Nor should we be surprised in the least that the doctrine of the Holy Trinity is beyond human logic and understanding. For the LORD declares, “‘For My thoughts are not your thoughts, neither are your ways My ways,’ saith the Lord. ‘For as the heavens are higher than the earth, so are My ways higher than your ways and My thoughts than your thoughts’” (Isaiah 55:8-9).
Why would God’s true nature not be above and beyond human logic and so-called rational thought? It is written in the Book of Job: “Canst thou by searching find out God? Canst thou find out the Almighty unto perfection? It is as high as heaven; what canst thou do? Deeper than hell; what canst thou know? The measure thereof is longer than the earth and broader than the sea” (Job 11:7-9). Indeed, “touching the Almighty, we cannot find Him out…” (Job 37:23). We must be content with what He has revealed regarding Himself and accept it as true, relying on it with firm trust and confidence.
Our theme text continues: “Or who hath first given to Him, and it shall be recompensed unto him again?” (Romans 11:35). How could any creature, notably a sinful man, place God in a position in which God was obligated to him? What possible way could there be for man to place God in his debt? How could it be that God owed man anything? How is it then that man thinks he has the right to question God or issue any sort of demand to God? Yet we often behold sinful man acting as if God were bound to do things man’s way! When it comes to God’s self-revelation in the doctrine of the Holy Trinity, we find such sheer audacity readily displayed by all those that criticize and judge God’s Word. The Islamic Koran is an example of such blasphemous criticism: “Believe in God and in His messenger* but say nothing of the Triad. Avoid that, and you will be better off. There is only one God. Far be it from Him to have a son! …How can the Creator of heaven and earth have a son, since He has no wife?” (Quoted by Franz Pieper from its citation in Baier-Walther, I, 131, in Christian Dogmatics, Vol. I, p. 81, footnote #11). [Presumably Mohammed. –Ed.]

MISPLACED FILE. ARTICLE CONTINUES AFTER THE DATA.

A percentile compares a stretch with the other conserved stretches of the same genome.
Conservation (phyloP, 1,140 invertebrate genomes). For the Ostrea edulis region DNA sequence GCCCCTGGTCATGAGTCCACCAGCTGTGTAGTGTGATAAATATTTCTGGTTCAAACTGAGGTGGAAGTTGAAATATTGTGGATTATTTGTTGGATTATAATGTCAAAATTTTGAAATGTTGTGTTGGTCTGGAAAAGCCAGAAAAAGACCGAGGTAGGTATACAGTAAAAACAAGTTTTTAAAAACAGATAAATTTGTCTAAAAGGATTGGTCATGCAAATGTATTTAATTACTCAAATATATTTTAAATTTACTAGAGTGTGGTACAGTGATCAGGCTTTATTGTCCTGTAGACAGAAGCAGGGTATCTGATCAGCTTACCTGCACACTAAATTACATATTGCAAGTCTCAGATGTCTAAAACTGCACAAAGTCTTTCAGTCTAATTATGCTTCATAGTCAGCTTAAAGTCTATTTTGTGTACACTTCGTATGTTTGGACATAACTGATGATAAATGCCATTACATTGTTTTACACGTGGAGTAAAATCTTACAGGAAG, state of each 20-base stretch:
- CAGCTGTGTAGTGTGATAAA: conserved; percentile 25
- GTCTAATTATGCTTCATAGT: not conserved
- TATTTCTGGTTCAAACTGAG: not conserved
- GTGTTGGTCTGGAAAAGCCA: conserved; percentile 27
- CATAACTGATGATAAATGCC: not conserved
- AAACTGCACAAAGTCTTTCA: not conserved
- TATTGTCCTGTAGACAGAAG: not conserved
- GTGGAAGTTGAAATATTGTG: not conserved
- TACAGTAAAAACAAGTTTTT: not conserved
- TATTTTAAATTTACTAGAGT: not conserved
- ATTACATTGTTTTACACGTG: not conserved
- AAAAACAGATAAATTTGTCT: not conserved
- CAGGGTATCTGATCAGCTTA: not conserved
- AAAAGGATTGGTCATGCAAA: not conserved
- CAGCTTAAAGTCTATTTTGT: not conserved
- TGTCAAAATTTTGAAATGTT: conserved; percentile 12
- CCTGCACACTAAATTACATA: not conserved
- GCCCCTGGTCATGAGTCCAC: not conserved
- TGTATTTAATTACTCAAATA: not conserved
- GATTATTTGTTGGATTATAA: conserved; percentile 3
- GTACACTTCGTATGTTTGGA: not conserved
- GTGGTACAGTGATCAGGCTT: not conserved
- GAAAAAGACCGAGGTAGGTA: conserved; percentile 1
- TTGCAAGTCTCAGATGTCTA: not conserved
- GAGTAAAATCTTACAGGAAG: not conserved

Anyone who sets himself up as judge over the Holy Trinity commits blasphemy and, in exalting himself over God, is an idolater, making himself God!
Finally, our theme text tells us: “For of Him, and through Him, and to Him, are all things, to whom be glory forever. Amen.” (Romans 11:36). Our concluding verse speaks of the Holy Trinity in His sublime majesty. God is Himself all in all, the absolute independent one, who is the beginning, middle and end of all things good, omnipotently, omnisciently and omnipresently ruling everything according to His perfect wisdom and knowledge. He is the origin of all good things: “But to us there is but one God, the Father, of whom are all things, and we in Him; and one Lord Jesus Christ, by whom are all things, and we by Him” (I Corinthians 8:6). He is also the medium through which all things exist and continue: “God, who at sundry times and in divers manners spake in time past unto the fathers by the prophets, hath in these last days spoken unto us by His Son, whom He hath appointed heir of all things, by whom also He made the worlds; who, being the brightness of His glory and the express image of His person and upholding all things by the word of His power when He had by Himself purged our sins, sat down on the right hand of the majesty on high” (Hebrews 1:1-3). Moreover, God is the final goal and purpose of everything: “For by Him were all things created that are in heaven and that are in earth, visible and invisible, whether they be thrones, or dominions, or principalities, or powers; all things were created by Him and for Him; and He is before all things; and by Him all things consist” (Colossians 1:16-17). Thus everything finally comes “to” Him. Mark well the threefold emphasis.
And yet note how the verse concludes with glory to the one true God. Martin Chemnitz states: “The three works of the Trinity according to Romans 11:36 are indivisible; for St. Paul does not add ‘To them be the glory,’ but ‘To whom be glory.’” (Franz Pieper, Christian Dogmatics, Vol. I, p. 424, footnote #57). We must, therefore, accept and believe the three persons in the one divine essence, neither confounding the persons nor dividing the essence.
Yes, to the Holy Trinity belongs all the glory! (I Corinthians 10:31). True worship of God gives all the glory to the only true God, the Holy Trinity, for all the gracious and good things He has done for us as Creator, Redeemer and Sanctifier (Psalm 126:3). In particular, we praise the Father for sending His only-begotten Son to be our Redeemer (I John 4:9); we praise the Son for His redemptive work in life and death (Revelation 1:5-6), in keeping the Law for righteousness and paying the blood-ransom for sin (Matthew 5:17; I Timothy 2:5-6); and we praise the Holy Ghost for working faith and renewal within us in applying all the Gospel benefits to us (I Corinthians 6:11). We thank the Holy Trinity for revealing Himself, Father, Son and Holy Ghost, to us in His Word (I Timothy 1:17).
Without apology, we believe, teach and confess the doctrine of the Holy Trinity, by His grace alone!
— E. J. W.